Russia Ukraine and Mortgage Rates
As if the Federal Reserve wasn’t juggling enough factors these days, the Russia Ukraine situation could muddy up those waters even more. There has been much speculation about the Federal Reserve increasing their short-term interest rate in March 2022 and numerous times throughout this year. All the economic variables that would cause them to come to such a conclusion are still in place; however, the recent complications between Russia and Ukraine mean that they may have to take into consideration additional factors that were not on the table just a short few weeks ago.
As a quick reminder, the Fed’s primary policy motives are to make sure prices, via inflation control, are held in check, while also helping foster labor market growth in the overall economy. Both of these motives have come under immense pressure over the last year and a half. Sentiment leading up to March 2022 has been that they will increase the Fed Funds Rate between 0.25% – 0.50% with zero economists polled answering “no change”. What this means is there is definitely going to be a rate hike of their short term interest rate, but with the emergence of the Russia Ukraine situation the sentiment has begun to change. Just a few days ago it was widely believed that the 0.50% interest rate increase was all but certain; however, uncertainty abroad and its impact on our energy markets could put the Fed at a greater imposition than they were already in. If they are only able to raise their short-term rate by 0.25% we are likely to see mortgage rates go even higher, and inflation continue for more months than anticipated. If you missed the last Producer Price Index (PPI) reading of +9.7% we are already staring down of the barrel of additional inflation pressure making its way onto consumer shelves over the next 3-6 months. The conclusion: affordability across the board is at risk for our overall economy. It should also be noted that monetary policy does not directly change certain pressure points like supply chain issues. While Monetary policy may impact the prices we experience on the shelf, it does not make ships go faster or products arrive sooner.
So what does this have to do with interest rates?
Historically, during geopolitical unrest, our bond market benefits greatly from financial institutions, investors, and governments at large seeking “safe havens” for their money. That safe haven for many has been the US dollar and Treasury bonds (to name the most common). This directly impacts mortgage rates and typically causes them to decline. Think of this in terms of the law of supply and demand: Where there is a lot of money to go around it is typically less expensive to borrow, and when there is scarcity of money it becomes more expensive to borrow.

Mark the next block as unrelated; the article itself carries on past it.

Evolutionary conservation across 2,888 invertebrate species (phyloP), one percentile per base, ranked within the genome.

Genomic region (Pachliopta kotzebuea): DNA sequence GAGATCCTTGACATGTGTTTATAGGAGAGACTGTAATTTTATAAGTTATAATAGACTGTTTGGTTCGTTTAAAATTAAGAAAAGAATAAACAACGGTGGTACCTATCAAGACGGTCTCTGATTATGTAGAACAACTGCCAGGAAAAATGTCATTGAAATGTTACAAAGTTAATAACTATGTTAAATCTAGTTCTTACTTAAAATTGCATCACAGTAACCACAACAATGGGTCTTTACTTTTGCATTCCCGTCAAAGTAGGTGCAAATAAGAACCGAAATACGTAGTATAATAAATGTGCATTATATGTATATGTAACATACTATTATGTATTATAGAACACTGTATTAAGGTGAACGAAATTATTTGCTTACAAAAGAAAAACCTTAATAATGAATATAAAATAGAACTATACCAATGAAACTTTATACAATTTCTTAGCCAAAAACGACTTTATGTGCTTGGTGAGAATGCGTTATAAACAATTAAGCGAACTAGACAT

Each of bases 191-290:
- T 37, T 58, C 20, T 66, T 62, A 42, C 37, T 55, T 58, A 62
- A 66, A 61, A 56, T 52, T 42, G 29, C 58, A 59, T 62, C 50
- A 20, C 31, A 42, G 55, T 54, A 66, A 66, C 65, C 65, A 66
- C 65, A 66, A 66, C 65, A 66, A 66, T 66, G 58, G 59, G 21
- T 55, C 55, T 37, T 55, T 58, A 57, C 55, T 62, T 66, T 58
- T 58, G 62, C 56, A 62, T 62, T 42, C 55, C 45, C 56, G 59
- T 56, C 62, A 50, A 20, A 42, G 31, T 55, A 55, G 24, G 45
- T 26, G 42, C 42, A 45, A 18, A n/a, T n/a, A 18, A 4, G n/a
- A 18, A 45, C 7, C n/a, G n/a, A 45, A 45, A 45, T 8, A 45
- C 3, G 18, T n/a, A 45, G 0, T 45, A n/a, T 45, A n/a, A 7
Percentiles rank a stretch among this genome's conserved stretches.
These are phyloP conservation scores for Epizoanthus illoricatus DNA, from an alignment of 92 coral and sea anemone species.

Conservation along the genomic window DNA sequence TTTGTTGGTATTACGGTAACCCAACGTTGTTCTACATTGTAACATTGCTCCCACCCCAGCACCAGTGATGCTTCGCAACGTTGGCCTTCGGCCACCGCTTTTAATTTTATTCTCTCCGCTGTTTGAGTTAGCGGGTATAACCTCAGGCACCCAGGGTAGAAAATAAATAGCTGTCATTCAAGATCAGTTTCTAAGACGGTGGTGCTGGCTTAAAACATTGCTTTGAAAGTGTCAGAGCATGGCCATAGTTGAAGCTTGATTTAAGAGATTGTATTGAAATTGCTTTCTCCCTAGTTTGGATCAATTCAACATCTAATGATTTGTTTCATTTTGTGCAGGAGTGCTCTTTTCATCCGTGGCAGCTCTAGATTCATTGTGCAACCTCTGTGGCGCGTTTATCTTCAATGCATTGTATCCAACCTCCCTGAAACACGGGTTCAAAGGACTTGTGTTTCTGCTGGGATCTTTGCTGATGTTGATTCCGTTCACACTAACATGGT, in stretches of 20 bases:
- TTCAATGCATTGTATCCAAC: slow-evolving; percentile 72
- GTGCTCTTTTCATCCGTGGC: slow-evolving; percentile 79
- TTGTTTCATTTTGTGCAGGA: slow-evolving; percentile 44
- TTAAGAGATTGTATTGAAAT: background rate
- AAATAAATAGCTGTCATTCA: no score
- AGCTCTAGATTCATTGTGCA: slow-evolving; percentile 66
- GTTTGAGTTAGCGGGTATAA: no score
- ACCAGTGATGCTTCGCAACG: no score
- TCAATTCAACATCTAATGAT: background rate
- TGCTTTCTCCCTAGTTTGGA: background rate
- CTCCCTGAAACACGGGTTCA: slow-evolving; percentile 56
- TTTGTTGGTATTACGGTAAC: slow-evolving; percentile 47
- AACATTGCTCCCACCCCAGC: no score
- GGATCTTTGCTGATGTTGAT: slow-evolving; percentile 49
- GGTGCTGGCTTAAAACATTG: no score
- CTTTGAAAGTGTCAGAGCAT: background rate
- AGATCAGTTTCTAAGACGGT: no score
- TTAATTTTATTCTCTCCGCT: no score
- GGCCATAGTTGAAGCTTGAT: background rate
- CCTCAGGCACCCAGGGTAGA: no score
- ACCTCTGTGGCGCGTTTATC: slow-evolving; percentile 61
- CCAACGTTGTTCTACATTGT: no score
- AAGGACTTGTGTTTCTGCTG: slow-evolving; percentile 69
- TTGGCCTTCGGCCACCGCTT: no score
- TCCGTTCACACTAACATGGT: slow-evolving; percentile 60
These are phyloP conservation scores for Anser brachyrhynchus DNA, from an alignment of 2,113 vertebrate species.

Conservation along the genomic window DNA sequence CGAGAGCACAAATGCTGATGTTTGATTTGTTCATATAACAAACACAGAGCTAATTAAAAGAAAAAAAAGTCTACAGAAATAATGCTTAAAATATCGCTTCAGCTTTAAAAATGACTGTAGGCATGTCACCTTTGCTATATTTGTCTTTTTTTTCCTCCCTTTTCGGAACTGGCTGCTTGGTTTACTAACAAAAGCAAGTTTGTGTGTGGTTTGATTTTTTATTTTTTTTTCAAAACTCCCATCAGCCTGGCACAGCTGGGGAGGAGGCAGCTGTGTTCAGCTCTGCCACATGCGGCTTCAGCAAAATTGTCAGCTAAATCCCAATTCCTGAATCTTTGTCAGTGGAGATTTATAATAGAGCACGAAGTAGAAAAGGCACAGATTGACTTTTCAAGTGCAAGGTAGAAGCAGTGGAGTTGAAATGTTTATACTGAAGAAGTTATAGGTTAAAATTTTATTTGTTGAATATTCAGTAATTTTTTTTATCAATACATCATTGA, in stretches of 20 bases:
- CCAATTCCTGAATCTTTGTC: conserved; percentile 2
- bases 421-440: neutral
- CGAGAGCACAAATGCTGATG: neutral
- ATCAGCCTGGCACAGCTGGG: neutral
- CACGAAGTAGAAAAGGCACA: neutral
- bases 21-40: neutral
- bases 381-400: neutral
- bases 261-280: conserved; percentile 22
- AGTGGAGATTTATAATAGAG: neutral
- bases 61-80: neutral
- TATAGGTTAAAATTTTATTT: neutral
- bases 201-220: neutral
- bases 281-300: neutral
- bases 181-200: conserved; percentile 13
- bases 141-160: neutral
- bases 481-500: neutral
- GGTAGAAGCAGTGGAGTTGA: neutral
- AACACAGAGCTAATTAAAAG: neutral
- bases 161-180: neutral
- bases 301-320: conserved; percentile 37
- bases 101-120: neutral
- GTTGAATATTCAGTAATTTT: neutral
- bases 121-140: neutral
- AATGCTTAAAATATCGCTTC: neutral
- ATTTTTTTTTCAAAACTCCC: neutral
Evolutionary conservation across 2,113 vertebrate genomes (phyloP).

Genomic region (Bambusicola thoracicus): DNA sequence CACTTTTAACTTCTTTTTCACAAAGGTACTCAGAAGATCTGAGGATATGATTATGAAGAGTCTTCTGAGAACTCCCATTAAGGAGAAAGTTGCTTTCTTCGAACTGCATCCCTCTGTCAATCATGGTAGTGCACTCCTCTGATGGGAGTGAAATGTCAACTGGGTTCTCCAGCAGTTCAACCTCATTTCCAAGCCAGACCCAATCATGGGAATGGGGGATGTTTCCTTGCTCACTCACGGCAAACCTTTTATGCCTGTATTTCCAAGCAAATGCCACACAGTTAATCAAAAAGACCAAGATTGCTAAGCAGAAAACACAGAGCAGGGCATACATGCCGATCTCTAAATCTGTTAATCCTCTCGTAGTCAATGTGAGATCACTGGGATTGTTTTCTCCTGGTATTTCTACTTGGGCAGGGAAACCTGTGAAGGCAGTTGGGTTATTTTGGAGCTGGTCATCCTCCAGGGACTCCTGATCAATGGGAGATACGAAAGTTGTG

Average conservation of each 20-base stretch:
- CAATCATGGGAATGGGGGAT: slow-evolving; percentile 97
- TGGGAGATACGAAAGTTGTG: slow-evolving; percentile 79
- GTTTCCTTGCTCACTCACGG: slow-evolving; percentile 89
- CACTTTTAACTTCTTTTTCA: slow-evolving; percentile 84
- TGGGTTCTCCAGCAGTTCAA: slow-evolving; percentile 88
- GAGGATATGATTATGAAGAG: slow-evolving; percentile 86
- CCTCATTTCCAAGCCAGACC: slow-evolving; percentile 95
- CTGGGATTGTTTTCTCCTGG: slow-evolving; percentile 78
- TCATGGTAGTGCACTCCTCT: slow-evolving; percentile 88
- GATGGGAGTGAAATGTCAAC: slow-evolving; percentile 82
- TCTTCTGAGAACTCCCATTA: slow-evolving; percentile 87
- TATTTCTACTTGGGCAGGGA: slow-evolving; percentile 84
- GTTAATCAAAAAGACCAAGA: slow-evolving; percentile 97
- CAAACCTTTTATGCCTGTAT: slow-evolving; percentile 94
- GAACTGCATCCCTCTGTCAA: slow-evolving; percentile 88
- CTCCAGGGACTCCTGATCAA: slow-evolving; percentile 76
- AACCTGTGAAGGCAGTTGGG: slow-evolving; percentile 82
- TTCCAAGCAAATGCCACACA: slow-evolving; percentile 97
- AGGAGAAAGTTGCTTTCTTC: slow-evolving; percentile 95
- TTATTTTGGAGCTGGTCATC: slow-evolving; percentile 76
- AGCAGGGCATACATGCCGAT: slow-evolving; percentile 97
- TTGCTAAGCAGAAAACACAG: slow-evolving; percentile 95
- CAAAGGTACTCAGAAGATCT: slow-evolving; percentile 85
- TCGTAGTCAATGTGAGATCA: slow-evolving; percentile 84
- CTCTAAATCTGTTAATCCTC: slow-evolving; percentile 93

Should we expect rates to go down then?
It is too soon to tell. Due to the mechanics and fundamentals underneath the overall global economy already under great pressure, the addition of the Russia Ukraine conflict just complicates it even more. We monitor the 10-year treasury yield as a barometer for the overall sentiment and direction of bond pricing. As you can see in the graphic below, 10 year yields have been increasing for several months leading up to what is believed to be the federal reserve’s interest rate hikes beginning in March. Additionally, the Federal Reserve is going to begin removing themselves from the bond buying program that has kept the housing and real estate market charging over the course of the pandemic. Both functions are predicted to cause rates to increase. Evidence of the sentiment about that outcome are reflected in the bars inclining since December 2021. Mortgage Rates have followed suit, increasing at the same rate for the same duration of time marked out in the chart.
If rates are to come back down from where we are at now, then it may fall down to the area we saw back at January 5th 2022. That is the most likely area for the bond pricing to return to first; however, the chances of that have narrowed because of the Russia Ukraine conflict.
If rates are to go up then they will go up as a direct response to the Federal Reserve’s March meeting and new comments revealing their sentiment. That will give us insight on their confidence about their control over monetary policy now considering this most recent geopolitical unrest.
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Rates & Fees Disclosure:
‡ The payment on a $300,000 30-year fixed-rate VA loan at 3.000% with a 80% loan-to-value ratio is $1,292.01 with 0 (zero) origination points due at closing. The annual percentage rate (APR) is 3.235%. Payment does not include tax and insurance premium impounds. The actual payment amount will be greater. By refinancing your existing loan, the total finance charges may be higher over the life of the loan. Some state and county maximum loan amount restrictions may apply. Appraisal fee of $600, Processing Fee of $895, Underwriting Fee of $795 included in APR calculations with borrower paying 0 (zero) loan origination points.
‡ Based on Mortgage Heroes internal data.
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